The Gender Pay Gap Doesn’t Add Up

One hundred and thirty-two years. That’s how long it will take for women to achieve parity with men in education, health, government leadership, and economic opportunity, according to a recent report from the World Economic Forum. It’s a dismal loss from the pre-pandemic estimate of 100 years and gives a glimpse of what future generations will have to bear.

Women’s paychecks have long offered a glaring example of stubborn and pointless inequality. Pay inequality underpins and exacerbates other forms of gender injustice, from the crushing unpaid care burden to lost opportunities to achieve economic security. Pay inequality is a solvable problem. But at the current rate of progress, four more generations of women will have to wait until 2154 to earn what their male counterparts do.

In 2020, the UN started commemorating International Equal Pay Day on September 18, an annual occasion to raise awareness and voices in support of equal pay for equal work for women.

As women worldwide rally around this moment, here are five facts to know about the gender pay gap.

Toria Shaw is a Nurse Practitioner at the Aaron E. Henry Community Health Center, which serves as a catalyst for workforce and economic development by providing accessible transportation and other needed community support services. Photo: Nina Robinson/Getty Images/Images of Empowerment

1. Two-thirds of the world’s countries can improve their laws on equal pay for equal work.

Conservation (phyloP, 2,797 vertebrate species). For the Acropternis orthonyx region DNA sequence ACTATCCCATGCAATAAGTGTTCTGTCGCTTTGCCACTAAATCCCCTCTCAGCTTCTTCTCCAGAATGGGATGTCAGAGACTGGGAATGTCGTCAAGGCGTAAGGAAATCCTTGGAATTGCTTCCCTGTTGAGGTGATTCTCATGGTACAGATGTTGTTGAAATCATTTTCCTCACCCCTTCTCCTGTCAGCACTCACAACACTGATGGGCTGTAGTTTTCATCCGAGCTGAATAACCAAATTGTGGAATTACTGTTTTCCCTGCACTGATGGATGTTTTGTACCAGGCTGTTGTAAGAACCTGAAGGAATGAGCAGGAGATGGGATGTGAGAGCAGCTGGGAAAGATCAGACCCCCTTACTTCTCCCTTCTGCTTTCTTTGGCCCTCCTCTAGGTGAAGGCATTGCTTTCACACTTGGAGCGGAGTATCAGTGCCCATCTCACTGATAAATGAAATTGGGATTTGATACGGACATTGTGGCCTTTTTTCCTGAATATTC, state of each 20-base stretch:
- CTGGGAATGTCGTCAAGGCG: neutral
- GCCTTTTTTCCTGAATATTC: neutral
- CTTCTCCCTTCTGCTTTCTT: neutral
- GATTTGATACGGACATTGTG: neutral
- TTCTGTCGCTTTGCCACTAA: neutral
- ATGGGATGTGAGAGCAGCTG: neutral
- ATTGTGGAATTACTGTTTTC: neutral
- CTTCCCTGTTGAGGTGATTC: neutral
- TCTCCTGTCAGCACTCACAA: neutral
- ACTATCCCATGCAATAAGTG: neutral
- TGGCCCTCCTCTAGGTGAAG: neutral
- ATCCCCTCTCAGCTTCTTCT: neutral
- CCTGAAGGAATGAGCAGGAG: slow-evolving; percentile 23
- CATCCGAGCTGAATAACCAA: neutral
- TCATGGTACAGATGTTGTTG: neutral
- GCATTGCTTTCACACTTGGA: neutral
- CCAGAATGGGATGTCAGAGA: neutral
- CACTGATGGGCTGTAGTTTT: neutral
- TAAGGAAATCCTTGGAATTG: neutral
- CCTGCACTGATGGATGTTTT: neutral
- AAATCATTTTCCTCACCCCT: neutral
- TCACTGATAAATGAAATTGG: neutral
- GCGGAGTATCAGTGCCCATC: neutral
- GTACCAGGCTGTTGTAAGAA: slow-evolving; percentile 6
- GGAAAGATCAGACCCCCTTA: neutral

Worldwide, a woman earns only 77 cents for each dollar that a man makes. And 70% of countries around the world still have legal systems in place that may contribute to this gap. Even in countries that mandate equal pay for equal work, the picture is still worrying: Women are often employed in low-paying sectors where their work is undervalued, or in other words, they are earning less for work of equal value. At the same time, in 90 countries, women are restricted from working at night or in certain jobs that are deemed “dangerous” but that often pay higher wages. Economic justice for all requires that laws protect equal pay practices and equal economic opportunity.

Women train to be tailors at a UN Women-supported Action Aid Women Friendly Space in Balukhali Rohingya Refugee camp in Chittagong district, Bangladesh. This is one of many centers where UN Women supports women’s skills training. Photo: UN Women/Allison Joyce

2. Women spend more than three times as many hours as men on unpaid care work.

The COVID-19 pandemic brought the workplace home and home life to the workplace, shining a blinding light on the duties that parents — and particularly mothers — have to juggle. Women already had more care responsibilities than men before the pandemic, and these responsibilities were compounded with the closure of care facilities and schools. In addition to taking care of children and the elderly, women are often tasked with cooking, cleaning, shopping, and other unpaid household duties. In 2020, the “pandemic squeeze” and pressure to balance responsibilities at home and work led to 2 million mothers leaving the workforce altogether, an especially flagrant example of the “motherhood penalty.”

The production of jute, which is used for safe and eco-friendly packaging, employs about 200,000 workers in the West Bengal, India alone, and 400,000 workers across the country. Photo: Sujan Sarkar